Conspicuously absent from the Island shuttle offerings are late night and weekend estuary crossing options. Pedestrians and bicyclists can take the Main Street Alameda ferry to Jack London Square “short hop” for $1.50, though this provides only way one travel from Alameda to Oakland with no ferry route back to the Island. Several AC Transit lines connect the West End and downtown Oakland, and the buses have racks for bicycles.

For those who still want to experience the thrill of riding through the Posey tube, Bike Walk Alameda’s Gigil said the organization was able to get Caltrans to commit to a modest expansion of the single passable bike and walking route through the tube. In May, a new fence and railing similar to that found on the Golden Gate Bridge will be installed and the pedestrian and bicycle path will be expanded by six inches, hopefully allowing better two way movement.

Comments

Jon Spangler's picture
Submitted by Jon Spangler on Wed, Mar 4, 2015

I have ridden both tubes on my bike, on the pavement and on the sidewalks. (The one and only time I rode the Alameda-bound Webster Tube sidewalk years ago, I did not know that bike access was prohibited in the Webster: I arrived at the Oakland side, thinking bike access "must" be provided, but it was not. I lifted my bike over the chain link fence and rode the super-narrow sidewalk, but would *never* recommend that anyone else do that.)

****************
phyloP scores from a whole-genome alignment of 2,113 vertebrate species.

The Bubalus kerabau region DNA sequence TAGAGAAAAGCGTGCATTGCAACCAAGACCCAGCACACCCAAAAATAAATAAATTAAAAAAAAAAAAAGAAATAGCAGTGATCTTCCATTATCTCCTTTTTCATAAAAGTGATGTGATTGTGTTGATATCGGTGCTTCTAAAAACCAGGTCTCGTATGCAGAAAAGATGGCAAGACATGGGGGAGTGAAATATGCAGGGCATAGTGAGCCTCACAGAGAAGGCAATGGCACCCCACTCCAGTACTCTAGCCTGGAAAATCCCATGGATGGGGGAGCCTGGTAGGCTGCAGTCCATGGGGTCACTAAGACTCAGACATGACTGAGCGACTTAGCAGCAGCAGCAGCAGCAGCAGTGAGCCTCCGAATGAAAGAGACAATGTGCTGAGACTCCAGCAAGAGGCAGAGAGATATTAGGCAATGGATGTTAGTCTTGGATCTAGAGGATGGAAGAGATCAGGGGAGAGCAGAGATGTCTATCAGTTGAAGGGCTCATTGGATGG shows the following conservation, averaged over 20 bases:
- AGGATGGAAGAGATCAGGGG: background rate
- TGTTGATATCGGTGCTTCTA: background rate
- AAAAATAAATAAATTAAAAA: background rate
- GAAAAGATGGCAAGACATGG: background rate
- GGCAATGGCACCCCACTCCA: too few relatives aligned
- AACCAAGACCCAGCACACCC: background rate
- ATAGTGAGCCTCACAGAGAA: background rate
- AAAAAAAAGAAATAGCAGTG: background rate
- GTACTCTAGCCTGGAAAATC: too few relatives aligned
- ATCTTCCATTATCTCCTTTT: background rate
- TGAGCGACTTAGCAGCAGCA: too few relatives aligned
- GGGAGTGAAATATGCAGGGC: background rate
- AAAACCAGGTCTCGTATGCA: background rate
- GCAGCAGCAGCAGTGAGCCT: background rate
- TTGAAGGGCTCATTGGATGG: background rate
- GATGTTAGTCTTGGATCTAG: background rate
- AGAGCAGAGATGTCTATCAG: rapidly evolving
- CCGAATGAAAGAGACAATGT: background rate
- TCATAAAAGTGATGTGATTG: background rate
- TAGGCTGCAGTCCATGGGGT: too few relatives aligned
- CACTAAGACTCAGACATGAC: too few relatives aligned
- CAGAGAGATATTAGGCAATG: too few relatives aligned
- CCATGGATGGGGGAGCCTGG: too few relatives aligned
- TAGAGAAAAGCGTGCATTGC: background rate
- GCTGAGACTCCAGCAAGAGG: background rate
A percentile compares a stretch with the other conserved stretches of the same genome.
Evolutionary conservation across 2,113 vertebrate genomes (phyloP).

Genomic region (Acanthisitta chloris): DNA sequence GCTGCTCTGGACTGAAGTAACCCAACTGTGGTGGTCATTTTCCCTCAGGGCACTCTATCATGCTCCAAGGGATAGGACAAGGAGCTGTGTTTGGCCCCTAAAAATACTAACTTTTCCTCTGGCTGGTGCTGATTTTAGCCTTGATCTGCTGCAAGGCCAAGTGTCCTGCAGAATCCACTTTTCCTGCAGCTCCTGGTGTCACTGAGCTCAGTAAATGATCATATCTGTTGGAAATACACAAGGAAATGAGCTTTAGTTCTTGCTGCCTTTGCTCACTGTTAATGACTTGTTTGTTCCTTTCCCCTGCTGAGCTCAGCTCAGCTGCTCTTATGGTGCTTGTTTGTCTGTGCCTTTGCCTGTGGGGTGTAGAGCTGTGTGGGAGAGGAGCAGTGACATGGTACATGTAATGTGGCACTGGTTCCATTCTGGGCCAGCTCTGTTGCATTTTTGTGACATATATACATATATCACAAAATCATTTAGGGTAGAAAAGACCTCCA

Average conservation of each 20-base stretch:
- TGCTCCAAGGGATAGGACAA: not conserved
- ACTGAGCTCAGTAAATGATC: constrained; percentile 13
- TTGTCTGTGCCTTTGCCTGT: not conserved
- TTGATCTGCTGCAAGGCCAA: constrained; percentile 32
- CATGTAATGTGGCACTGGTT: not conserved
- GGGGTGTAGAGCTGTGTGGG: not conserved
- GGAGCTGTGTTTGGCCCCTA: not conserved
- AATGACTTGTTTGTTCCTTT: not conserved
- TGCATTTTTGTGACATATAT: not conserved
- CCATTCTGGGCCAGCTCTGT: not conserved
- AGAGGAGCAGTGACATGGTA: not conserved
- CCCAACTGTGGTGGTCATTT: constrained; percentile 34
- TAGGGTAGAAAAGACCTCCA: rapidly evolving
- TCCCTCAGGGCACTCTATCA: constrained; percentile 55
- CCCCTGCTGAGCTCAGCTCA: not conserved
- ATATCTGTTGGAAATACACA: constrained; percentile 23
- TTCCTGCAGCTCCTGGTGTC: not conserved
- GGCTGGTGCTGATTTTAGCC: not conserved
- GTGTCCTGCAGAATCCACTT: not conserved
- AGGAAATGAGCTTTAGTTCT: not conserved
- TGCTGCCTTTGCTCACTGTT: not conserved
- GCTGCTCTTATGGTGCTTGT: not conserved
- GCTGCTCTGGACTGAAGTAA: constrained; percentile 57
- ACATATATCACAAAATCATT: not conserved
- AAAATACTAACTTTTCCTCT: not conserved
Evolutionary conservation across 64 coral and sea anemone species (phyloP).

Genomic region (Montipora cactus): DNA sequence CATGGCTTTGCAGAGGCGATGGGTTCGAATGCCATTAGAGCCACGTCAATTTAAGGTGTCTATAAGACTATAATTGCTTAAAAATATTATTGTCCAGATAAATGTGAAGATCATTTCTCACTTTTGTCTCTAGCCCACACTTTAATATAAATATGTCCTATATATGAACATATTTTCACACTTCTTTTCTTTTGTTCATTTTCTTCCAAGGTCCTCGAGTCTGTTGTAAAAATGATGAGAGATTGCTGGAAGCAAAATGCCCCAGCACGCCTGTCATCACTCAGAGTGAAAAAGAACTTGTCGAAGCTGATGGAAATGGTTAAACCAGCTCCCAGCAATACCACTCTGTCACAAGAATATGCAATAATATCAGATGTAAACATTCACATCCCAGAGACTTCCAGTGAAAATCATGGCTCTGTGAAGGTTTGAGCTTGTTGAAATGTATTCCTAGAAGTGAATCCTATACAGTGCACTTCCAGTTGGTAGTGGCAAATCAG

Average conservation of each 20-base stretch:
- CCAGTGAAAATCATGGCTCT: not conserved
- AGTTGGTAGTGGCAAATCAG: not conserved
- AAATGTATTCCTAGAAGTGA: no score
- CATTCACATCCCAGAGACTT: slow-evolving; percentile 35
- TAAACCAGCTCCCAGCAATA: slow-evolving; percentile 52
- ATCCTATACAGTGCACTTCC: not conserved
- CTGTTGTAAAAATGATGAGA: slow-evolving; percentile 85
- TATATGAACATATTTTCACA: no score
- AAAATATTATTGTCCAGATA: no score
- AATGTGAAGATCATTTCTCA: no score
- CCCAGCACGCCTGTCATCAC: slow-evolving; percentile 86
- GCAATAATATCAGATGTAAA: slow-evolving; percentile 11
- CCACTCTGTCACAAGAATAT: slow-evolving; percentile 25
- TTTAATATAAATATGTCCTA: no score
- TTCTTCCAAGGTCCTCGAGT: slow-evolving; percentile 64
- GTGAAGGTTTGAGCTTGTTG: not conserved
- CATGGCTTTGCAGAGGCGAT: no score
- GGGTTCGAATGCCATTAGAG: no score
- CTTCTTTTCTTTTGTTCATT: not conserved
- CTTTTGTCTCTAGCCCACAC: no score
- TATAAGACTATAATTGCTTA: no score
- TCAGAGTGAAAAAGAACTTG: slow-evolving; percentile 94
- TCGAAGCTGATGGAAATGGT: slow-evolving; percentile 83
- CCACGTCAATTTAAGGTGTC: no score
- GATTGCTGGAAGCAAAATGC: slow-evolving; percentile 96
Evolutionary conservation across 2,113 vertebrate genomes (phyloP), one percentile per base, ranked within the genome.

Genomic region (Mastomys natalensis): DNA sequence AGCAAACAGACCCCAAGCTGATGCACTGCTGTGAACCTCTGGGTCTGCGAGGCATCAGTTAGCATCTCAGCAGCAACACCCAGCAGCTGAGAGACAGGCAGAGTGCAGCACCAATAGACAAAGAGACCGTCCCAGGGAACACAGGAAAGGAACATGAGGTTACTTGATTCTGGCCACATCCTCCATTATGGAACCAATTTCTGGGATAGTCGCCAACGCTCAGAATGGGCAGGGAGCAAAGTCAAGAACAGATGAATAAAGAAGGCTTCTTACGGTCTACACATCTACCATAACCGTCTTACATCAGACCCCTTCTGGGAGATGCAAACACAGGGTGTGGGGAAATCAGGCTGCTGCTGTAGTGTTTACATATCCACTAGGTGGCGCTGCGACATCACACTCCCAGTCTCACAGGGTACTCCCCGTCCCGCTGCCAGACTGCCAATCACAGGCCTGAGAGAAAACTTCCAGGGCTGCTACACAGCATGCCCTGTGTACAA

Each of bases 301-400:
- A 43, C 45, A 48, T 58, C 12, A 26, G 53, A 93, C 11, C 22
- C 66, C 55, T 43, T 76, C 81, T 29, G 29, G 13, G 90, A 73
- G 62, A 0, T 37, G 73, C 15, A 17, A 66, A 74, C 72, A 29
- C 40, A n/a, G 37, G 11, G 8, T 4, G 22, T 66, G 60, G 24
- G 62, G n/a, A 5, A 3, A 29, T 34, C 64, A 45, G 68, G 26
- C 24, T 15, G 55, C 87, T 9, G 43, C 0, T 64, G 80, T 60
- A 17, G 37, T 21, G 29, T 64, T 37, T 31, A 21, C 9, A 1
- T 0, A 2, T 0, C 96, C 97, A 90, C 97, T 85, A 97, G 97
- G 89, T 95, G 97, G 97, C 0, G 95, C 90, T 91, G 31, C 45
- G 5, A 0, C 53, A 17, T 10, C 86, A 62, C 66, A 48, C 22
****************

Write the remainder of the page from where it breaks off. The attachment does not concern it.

For strictly educational reasons, I think *everyone* should walk or ride the Posey Tube's tiny bike-pedestrian path--just once--so they know what walkers and cyclists are up against. Riding or walking the Posey is noisy, windy (from the 60 MPH traffic), and dirty: the walls are filthy and you cannot help but rub up against them on a bike or when squeezing past someone traveling in the opposite direction. The exposure to vehicle exhaust is not good for lung tissue, either. If you are in a wheelchair, riding a (wider) recumbent trike, or towing a trailer, you can forget about being able to even get into the Posey Tube: the narrow path is *far* from ADA-accessible.

Even after the minuscule walkway improvements scheduled for later this year, cyclists and walkers will not have anything like *equitable* 24/7/365 access between Oakland and Alameda's West End, and that is what we need. All of our local streets and roads should offer *equivalent* safe and convenient travel options for those who do not or cannot drive a motor vehicle.

Providing equivalent safety and convenience for non-motorized travelers across the estuary at our West End would take lots of pressure off of the tubes' limited capacity and relieve the oft-discussed traffic congestion problems that seem to vex many of our residents.

State law, our Transportation Master Plan, and the Americans with Disabilities Act all call for streets, roadways, sidewalks, and other transportation solutions that are inclusive and universal--when will we make this happen across or underneath the estuary?

Submitted by David (not verified) on Wed, Mar 4, 2015

Just as we have gas taxes to fund auto infrastructure, bridge tolls to maintain our bridges for autos, we should have some analog - registration fees, or taxes - for bicycles, to fund much-needed improvements such as sane bicycle access through both the webster and posey tubes.

Al Wright's picture
Submitted by Al Wright on Wed, Mar 4, 2015